Wisconsin Once Again Seeks To Restore Tax Reciprocity With Minnesota

Northern Wisconsin leaders lobbied the Wisconsin Department of Revenue on Tuesday to restore a tax reciprocity agreement with Minnesota that ended almost a decade ago. The state’s new Department of Revenue Secretary-designee Peter Barca is hopeful a deal can be reached to save Wisconsin residents money.

The agreement ended Jan. 1, 2010, impacting around 80,000 people in the two states. The deal that had been in place for more than 40 years allowed people living in one state and working in another to file just one income tax form in their home state. Minnesota and Wisconsin would then resolve payments at a later date.

“Minnesota feels like why should we have to end up suffering a financial loss in order to help the people of Wisconsin,” Barca said.

A deal would mean that Wisconsin would pay around $106 million a year to Minnesota because the Badger State has more residents working across the border, Barca said.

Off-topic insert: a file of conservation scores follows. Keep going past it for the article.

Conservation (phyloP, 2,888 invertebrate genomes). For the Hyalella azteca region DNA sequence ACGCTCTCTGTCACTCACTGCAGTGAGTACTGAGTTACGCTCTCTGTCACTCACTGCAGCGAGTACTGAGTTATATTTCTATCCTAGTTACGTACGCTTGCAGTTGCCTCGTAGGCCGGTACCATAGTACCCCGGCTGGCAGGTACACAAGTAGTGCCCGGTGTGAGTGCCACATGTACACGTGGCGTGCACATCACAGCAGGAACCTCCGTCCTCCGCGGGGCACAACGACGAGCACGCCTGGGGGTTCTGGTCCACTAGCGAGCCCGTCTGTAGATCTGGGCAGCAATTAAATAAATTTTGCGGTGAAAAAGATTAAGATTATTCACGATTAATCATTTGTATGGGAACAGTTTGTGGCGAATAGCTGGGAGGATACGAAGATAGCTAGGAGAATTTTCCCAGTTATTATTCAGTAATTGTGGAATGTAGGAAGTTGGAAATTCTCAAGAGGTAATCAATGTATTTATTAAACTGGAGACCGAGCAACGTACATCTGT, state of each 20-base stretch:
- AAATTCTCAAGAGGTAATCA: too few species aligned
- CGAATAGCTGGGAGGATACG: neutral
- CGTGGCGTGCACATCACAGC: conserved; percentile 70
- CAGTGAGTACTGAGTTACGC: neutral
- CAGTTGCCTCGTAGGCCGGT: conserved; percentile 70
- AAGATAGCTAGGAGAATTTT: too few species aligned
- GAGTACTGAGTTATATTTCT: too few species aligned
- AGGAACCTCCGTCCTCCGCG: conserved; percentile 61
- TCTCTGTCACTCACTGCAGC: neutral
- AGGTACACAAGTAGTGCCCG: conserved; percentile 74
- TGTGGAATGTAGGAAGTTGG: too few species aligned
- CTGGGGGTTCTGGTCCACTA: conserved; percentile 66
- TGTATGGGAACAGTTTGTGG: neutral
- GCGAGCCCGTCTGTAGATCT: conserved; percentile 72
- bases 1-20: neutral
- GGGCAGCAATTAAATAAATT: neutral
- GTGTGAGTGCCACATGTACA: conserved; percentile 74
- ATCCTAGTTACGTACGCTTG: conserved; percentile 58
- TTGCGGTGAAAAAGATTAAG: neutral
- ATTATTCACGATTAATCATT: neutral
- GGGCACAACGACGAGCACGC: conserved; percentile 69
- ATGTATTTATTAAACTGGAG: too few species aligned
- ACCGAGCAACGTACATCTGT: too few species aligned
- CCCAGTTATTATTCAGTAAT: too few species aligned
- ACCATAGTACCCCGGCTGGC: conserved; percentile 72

Barca said Wisconsin has submitted another proposal to Minnesota, noting he’s spoken with his Minnesota counterpart, Minnesota DOR Commissioner Cynthia Bauerly.

“She said she would take a fresh look at it, and our goal, of course, would be to have obviously (an agreement) for the 2020 tax season,” Barca said. “We would have until early fall to get it done.”

Barca said their proposal would include making quarterly payments to Minnesota to offset around $158 million in revenues the state would give up under an agreement.

A spokesman with the Minnesota DOR said they would consider any future proposals and whether they are in the best interest of Minnesota.